This January, it’s all about welcoming everything new with a bang. Preen is looking at the changing tides and how they sweep over us to reveal better stories and bigger adventures.
I’m a low-key observer of the Kardashian-Jenners—it’s difficult not to be, as it’s my job as online editor to keep up, so to speak. While I mostly stay indifferent to the public unfolding of their lives (Kylie’s Lip Kit sold out? Mmmmkay.), I was surprisingly affected when it was revealed that Rob Kardashian was diagnosed with Type 2 diabetes, which means his body is insulin-resistant, a complication further exacerbated by the fact that he also, reportedly, has diabetic ketoacidosis, which arises when your body can’t produce enough insulin. He’s 28, which is my age.
Not a week later, Kendall Jenner made headlines for being hospitalized for exhaustion. “I just got so tired from work and life and everything that it freaked me out at the end of this year,” she wrote on her website. “I actually had to go to the hospital because I was so exhausted—it was definitely a wake up call that I needed to take better care of myself.”
That two of youngest members of America’s most famous family were hospitalized for serious health issues earlier this year should be a wake-up call for many of us. These are people with all the money and resources to stay healthy and productive, but not necessarily the time or willpower to do so.
If there’s one resolution you should prioritize for 2016, it’s your health. Pay attention to your body and what you put in it, and how you move it. Take an active role in finding more about how to achieve your physical peak.
We interviewed Dr. Rolando Balburias, the Health Optimization Medicine Consultant at BioBalance Wellness Institute, to find out more about the most common health complaints that people come to him with, how to address them, and what other underlying health issues they could be symptomatic of.
#1 Weight gain and bloating
Sure, we’re all feeling a little heavier after the holidays, but if you feel like your body isn’t responsive to diet and exercise, then you might want to look into what other factors are causing you to bloat.
What causes it? How you eat: Not chewing your food properly leads to deficiency of digestive enzymes, which help break down macronutrients (fats, proteins, carbs) in food. When not broken down, this may cause chronic digestive symptoms, and bloating is a symptom of digestive problems. Food intolerances: If your body is allergic to certain foods, it can trigger chronic inflammatory bowel disease. In addition to bloating and weight gain, this can also weaken your immune system because 70-percent of our immune mediator cells are located in the gut. Gut or microbiome imbalances: We all know that good and bad bacteria reside in our guts. When we consume too many sweets and preservatives, abuse antibiotics, don’t get enough sleep, and stress too much, it upsets the balance of gut bacteria, causing chronic digestive symptoms. Age: As we get older, we experience a decrease in motility, resulting in a delayed emptying of stomach, which may lead to retention of air.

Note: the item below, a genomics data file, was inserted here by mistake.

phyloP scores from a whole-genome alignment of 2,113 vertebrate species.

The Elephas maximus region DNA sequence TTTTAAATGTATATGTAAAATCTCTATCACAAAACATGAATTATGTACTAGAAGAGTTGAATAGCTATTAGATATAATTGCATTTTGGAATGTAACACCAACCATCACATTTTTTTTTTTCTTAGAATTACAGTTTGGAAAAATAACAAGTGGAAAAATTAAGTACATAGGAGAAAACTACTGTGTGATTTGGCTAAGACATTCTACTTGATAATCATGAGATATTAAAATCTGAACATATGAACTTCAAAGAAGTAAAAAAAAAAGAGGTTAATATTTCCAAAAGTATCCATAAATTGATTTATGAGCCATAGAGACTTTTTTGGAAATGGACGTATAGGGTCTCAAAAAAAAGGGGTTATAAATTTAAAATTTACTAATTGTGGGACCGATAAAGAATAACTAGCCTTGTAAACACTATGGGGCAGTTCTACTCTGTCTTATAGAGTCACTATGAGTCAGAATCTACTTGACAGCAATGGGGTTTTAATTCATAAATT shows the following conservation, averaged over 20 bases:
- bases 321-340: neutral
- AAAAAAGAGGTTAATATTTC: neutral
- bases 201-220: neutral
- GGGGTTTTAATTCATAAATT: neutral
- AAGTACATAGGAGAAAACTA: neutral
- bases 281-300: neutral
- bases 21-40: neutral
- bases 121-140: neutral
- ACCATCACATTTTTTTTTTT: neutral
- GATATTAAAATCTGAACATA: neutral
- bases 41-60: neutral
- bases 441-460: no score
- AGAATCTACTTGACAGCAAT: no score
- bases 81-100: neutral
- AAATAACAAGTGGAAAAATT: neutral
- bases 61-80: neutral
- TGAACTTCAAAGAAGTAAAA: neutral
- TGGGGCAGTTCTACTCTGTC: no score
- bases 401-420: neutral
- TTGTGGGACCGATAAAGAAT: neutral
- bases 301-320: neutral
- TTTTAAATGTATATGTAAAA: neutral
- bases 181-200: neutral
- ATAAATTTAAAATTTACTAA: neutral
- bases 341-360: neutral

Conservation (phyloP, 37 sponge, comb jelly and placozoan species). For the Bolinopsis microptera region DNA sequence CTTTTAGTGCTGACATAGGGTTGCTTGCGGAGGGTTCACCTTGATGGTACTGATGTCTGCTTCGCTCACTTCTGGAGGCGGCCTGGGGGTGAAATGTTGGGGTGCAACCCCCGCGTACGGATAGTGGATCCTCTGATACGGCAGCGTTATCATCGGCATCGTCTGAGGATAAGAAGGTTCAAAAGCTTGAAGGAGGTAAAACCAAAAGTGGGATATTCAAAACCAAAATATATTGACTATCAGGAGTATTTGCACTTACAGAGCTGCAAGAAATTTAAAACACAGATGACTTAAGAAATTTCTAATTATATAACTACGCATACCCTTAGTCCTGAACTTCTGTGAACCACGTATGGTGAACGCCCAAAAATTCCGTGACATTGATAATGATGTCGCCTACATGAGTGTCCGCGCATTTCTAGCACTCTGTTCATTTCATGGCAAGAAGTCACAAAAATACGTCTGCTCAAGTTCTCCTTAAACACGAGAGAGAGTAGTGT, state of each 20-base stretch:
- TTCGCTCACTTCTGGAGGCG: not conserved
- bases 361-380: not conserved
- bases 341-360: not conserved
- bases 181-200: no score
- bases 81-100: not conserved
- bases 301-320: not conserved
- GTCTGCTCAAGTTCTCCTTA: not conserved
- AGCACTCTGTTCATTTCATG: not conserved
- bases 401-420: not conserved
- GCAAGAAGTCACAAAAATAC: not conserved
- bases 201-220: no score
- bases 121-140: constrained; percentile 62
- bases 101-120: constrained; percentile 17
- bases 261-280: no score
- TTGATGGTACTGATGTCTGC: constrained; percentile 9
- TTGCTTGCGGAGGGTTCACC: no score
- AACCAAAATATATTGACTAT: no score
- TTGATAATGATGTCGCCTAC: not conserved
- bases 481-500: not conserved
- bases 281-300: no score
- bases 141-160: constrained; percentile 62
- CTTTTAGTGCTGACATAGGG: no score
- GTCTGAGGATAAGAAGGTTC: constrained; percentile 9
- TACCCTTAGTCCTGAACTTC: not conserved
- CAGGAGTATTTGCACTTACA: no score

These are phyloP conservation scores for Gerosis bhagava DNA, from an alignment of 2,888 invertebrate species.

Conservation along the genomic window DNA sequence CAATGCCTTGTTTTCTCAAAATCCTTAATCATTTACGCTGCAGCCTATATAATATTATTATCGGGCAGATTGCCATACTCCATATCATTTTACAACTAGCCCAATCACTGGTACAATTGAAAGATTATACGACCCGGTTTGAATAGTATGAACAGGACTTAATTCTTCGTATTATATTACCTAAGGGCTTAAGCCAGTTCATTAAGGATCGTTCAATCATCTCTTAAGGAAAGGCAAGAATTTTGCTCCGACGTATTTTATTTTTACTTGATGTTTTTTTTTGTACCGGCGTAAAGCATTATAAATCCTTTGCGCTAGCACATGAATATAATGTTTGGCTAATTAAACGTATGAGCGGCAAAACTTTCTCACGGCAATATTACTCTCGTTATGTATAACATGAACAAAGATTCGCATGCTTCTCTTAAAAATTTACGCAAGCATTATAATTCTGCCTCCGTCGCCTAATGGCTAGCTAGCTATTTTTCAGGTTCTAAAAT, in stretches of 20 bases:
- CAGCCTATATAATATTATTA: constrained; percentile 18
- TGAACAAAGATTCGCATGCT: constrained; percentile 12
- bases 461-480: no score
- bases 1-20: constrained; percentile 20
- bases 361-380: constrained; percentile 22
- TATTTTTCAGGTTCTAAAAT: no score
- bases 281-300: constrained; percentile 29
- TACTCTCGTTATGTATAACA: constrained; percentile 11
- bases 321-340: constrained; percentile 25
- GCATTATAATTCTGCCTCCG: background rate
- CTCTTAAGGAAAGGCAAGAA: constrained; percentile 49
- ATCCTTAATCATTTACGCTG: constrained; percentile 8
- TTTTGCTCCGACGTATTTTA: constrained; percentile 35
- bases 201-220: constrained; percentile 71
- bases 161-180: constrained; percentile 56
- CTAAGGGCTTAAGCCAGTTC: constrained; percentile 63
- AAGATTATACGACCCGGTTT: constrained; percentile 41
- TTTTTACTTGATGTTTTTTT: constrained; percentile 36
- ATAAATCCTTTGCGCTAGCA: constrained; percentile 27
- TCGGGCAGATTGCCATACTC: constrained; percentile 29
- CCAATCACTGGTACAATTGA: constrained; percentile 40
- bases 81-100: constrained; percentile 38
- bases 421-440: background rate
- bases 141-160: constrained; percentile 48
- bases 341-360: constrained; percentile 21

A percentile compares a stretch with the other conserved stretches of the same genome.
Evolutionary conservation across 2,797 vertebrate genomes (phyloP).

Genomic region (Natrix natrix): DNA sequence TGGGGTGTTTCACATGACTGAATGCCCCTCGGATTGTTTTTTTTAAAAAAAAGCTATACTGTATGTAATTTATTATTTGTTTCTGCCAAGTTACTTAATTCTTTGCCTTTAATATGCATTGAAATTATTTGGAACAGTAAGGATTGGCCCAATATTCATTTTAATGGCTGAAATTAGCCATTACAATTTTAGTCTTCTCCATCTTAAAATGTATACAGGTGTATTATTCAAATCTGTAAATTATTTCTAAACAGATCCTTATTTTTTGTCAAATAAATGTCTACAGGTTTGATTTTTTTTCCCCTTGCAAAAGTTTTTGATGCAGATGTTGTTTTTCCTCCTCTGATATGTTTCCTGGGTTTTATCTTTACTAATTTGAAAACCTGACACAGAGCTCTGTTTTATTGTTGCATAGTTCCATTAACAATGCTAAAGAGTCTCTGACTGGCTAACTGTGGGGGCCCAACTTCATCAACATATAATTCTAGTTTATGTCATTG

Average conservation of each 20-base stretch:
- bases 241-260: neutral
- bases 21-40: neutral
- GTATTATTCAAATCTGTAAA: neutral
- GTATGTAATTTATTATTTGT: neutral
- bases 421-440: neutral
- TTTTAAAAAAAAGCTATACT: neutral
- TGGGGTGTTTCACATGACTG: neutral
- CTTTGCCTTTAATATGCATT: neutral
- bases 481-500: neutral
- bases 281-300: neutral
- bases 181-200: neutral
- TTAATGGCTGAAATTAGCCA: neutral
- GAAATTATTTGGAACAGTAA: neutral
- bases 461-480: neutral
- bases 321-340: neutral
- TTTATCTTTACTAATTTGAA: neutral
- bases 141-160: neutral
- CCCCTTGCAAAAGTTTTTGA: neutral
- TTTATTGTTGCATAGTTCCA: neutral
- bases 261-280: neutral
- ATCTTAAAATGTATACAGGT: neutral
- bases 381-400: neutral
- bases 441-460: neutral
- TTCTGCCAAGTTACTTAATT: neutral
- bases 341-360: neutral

How do you pinpoint the root cause of weight gain/bloating?
According to Dr. Rolando, you can test for food intolerances by taking an IgG Food Antibodies test, which discovers your food triggers, while macronutrient and micronutrient deficiency can be pinpointed with a Comprehensive Metabolic Nutrient Test. There are also advanced systems-based diagnostic tests on gut health that can provide information as to the balance of good and bad bacteria levels and digestive enzymes. Tests available include Comprehensive Digestive Stool Analysis (CDSA) and Gastro-intestinal Effects (GI Effects).
How do you address it? Proper chewing of food. Practice what Dr. Rolando calls “mindful eating,” which means paying attention to your food, its taste and texture, instead of mindlessly shoving it in your mouth. Take probiotic and prebiotic supplements or foods. Yogurt, kefir, or any fermented foods are probiotic and can help restore gut imbalances. Feed your microbiome with prebiotics, which are fibers from vegetables and fruits. Have a gut health assessment. Visit a Health Optimization Medicine doctor.